I’m Not Buying It: The Worst Hammacher Schlemmer Catalog Items [Guest Post]

Editor’s Note: Once upon a time, there was a renegade website called Randomtitle.com that featured a number of present ROTI contributors, and ruled a shady corner of the Internet until it was shut down by the Department of Homeland Security. One of the brave souls who toiled on that site was Vicious Rumors, whose best work for Randomtitle included a comprehensive takedown of the Hammacher Schlemmer catalog. Although his past work has passed into the digital ether, VR returns in 2012 to analyze the best and most ridiculous items sold by the venerable retailer.

The Hammacher Schlemmer Company is a well-regarded retailer with operations dating back to the mid-19th century. It has evolved over the years to become the world’s foremost dealer in eccentricities, high-priced curios, and unnecessary assemblages of plastic and LED lights. To be sure, their inventory does contain many useful items such as VHS-to-DVD converters and wearable tents — but for every brilliant construct of human ingenuity, you’ll discover a woefully misguided tchotchke permanently staining the company’s good name like vomit upon a fine Persian rug. For example, while they do sell a flying car — which none can deny is a must-have item — the awkwardly-named Traveler’s Bed Bug Thwarting Sleeping Cocoon stands as an embarrassing, unforgivable affront to good taste.

For precisely this reason, a trip to their online store yields delights and sorrows alike. You can marvel at the audacity of something like a $350,000 flying car being listed in a catalog, or wonder exactly why valuable textiles are being used to make legions of The 6 Foot Award Winning Ugly Doll when there is probably a homeless orphan in Haiti who needs a pillow. You can exult in the joys of watching a remote controlled bald eagle soar over purple mountains majesty to a Pure Moods soundtrack, or cry in disbelief when you discover someone has skinned an American buffalo to make a wallet.

And for those who enjoy a little color in their product descriptions, even a little history, many of the items are written with a highly-enjoyable, pedantic flair. Consider the following nuggets:

“Invented in 225 A.D. by mechanical engineer Ma Jun during the Three Kingdoms period, the chariot’s differential gearing system provided solitary cardinal direction centuries before the magnetic compass. Romantically known as the “South Pointing Chariot,” it is considered by antiquarians as one of Ancient China’s most complex inventions.”

“This is the recumbent bicycle born from the rich cycling tradition of the Netherlands, renowned for its country-wide network of cycling paths that spans from Maastricht to Friesland. Hand made in Dronten in the Flevoland province of the Netherlands from customized anodized aluminum parts, it is solidly constructed and precisely balanced, having endured adventurous ascents up to Switzerland’s famous Simplon Pass.”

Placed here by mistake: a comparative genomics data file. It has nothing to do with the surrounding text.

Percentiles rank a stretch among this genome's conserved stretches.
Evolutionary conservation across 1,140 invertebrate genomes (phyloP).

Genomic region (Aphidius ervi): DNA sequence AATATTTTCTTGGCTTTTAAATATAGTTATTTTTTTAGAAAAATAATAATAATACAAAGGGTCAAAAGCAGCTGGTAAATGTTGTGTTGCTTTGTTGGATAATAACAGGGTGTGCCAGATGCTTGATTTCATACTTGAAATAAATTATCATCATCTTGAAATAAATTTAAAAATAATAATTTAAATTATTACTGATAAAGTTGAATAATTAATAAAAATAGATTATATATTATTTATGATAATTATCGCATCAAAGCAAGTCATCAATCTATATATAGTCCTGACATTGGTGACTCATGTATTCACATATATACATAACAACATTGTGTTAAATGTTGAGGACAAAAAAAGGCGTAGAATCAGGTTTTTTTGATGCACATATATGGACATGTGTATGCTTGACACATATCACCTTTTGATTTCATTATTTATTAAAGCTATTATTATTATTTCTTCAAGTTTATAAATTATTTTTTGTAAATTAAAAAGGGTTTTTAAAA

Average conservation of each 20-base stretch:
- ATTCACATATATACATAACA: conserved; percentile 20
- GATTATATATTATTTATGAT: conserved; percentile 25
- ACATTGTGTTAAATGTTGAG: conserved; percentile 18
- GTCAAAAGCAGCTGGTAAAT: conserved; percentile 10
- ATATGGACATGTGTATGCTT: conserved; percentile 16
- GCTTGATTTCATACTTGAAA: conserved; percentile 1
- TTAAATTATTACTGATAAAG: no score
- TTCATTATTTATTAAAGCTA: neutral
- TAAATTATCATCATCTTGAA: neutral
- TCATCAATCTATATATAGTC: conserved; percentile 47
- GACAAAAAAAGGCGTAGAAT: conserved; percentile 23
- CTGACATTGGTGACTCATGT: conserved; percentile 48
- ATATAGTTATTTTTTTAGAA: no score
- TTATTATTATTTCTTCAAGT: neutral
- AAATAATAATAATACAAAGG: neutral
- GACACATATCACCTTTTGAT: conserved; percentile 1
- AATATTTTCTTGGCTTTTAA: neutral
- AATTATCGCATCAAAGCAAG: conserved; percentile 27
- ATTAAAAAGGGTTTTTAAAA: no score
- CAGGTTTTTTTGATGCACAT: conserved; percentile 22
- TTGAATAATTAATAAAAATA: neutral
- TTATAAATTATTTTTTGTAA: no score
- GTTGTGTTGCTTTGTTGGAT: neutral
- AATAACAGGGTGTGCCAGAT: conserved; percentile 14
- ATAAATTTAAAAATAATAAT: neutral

“Celtic knots have decorated Irish art since the early middle ages, such as the Book of Kells, while the Scottish thistle is thought to have been adopted as the country’s national emblem in the 13th century after a misstep by a barefoot, invading Viking.”

If you dedicate yourself to studying this catalog, it is quite possible that in a single night you could both master World History and renounce your citizenship as an American consumer in utter shame. The homegoods of antiquity, the apparel of quaint Medieval fishing villages, the modern inessential bauble and the extravagant toys of the future are all for sale within the pages of Hamm Schlemm. Some are affordable to the average consumer, and some only to Richard Branson, but it’s doubtful even he would buy any of this stuff, and he owns a fleet of dirigibles, for God’s sake.

Let’s take a closer look at some of the more egregious wares for sale.

The Pirate Ship Playhouse – $27,000

Own the town’s biggest eyesore for the price of two Kias. Can you imagine what your Homeowner’s Association would say if they saw this horrifying abomination in your back yard? Watch your spoiled kids scramble all over this monstrosity while praying the screws hold tight lest your daughter be smashed under six tons of cedar, redwood, and Douglas fir.

The ship stands nearly two stories high, affording your children and any roving perverts a perfect view of your bedroom from the safety of the crow’s nest. Ahoy, why is Mom straddling the postman?! The only people who ought to consider buying this are those who inhabit the Mississippi River Delta and might need a stylish escape-dinghy for the next flood.

Read more of this post

%d bloggers like this: